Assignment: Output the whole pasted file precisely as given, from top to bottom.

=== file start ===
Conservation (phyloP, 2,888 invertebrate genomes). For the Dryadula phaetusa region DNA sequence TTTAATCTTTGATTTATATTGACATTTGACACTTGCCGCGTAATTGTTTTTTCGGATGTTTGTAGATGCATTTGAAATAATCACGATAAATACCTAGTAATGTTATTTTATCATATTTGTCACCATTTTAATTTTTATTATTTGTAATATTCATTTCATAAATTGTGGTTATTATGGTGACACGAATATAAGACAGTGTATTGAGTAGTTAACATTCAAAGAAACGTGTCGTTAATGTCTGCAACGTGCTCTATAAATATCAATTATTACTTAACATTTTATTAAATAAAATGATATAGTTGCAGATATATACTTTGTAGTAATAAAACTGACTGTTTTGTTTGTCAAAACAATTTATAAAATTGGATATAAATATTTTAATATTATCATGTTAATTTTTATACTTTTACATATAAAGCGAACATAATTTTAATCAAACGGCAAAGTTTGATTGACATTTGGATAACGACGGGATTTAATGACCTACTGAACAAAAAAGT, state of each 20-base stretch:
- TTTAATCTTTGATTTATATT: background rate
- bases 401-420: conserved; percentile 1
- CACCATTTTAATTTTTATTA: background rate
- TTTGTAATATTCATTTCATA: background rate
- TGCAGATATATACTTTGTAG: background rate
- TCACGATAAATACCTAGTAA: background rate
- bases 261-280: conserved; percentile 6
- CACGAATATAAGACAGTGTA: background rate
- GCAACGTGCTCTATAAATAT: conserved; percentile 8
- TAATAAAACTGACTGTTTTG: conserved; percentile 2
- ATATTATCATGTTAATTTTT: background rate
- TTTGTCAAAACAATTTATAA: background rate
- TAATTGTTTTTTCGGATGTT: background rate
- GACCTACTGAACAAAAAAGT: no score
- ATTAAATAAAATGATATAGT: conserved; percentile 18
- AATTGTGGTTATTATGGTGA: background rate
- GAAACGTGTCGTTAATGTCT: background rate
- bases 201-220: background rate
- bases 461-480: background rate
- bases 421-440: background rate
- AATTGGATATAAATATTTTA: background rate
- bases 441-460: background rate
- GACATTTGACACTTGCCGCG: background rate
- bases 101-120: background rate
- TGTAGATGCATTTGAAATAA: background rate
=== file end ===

Conservation (phyloP, 2,888 invertebrate genomes). For the Dryadula phaetusa region DNA sequence TTTAATCTTTGATTTATATTGACATTTGACACTTGCCGCGTAATTGTTTTTTCGGATGTTTGTAGATGCATTTGAAATAATCACGATAAATACCTAGTAATGTTATTTTATCATATTTGTCACCATTTTAATTTTTATTATTTGTAATATTCATTTCATAAATTGTGGTTATTATGGTGACACGAATATAAGACAGTGTATTGAGTAGTTAACATTCAAAGAAACGTGTCGTTAATGTCTGCAACGTGCTCTATAAATATCAATTATTACTTAACATTTTATTAAATAAAATGATATAGTTGCAGATATATACTTTGTAGTAATAAAACTGACTGTTTTGTTTGTCAAAACAATTTATAAAATTGGATATAAATATTTTAATATTATCATGTTAATTTTTATACTTTTACATATAAAGCGAACATAATTTTAATCAAACGGCAAAGTTTGATTGACATTTGGATAACGACGGGATTTAATGACCTACTGAACAAAAAAGT, state of each 20-base stretch:
- TTTAATCTTTGATTTATATT: background rate
- bases 401-420: conserved; percentile 1
- CACCATTTTAATTTTTATTA: background rate
- TTTGTAATATTCATTTCATA: background rate
- TGCAGATATATACTTTGTAG: background rate
- TCACGATAAATACCTAGTAA: background rate
- bases 261-280: conserved; percentile 6
- CACGAATATAAGACAGTGTA: background rate
- GCAACGTGCTCTATAAATAT: conserved; percentile 8
- TAATAAAACTGACTGTTTTG: conserved; percentile 2
- ATATTATCATGTTAATTTTT: background rate
- TTTGTCAAAACAATTTATAA: background rate
- TAATTGTTTTTTCGGATGTT: background rate
- GACCTACTGAACAAAAAAGT: no score
- ATTAAATAAAATGATATAGT: conserved; percentile 18
- AATTGTGGTTATTATGGTGA: background rate
- GAAACGTGTCGTTAATGTCT: background rate
- bases 201-220: background rate
- bases 461-480: background rate
- bases 421-440: background rate
- AATTGGATATAAATATTTTA: background rate
- bases 441-460: background rate
- GACATTTGACACTTGCCGCG: background rate
- bases 101-120: background rate
- TGTAGATGCATTTGAAATAA: background rate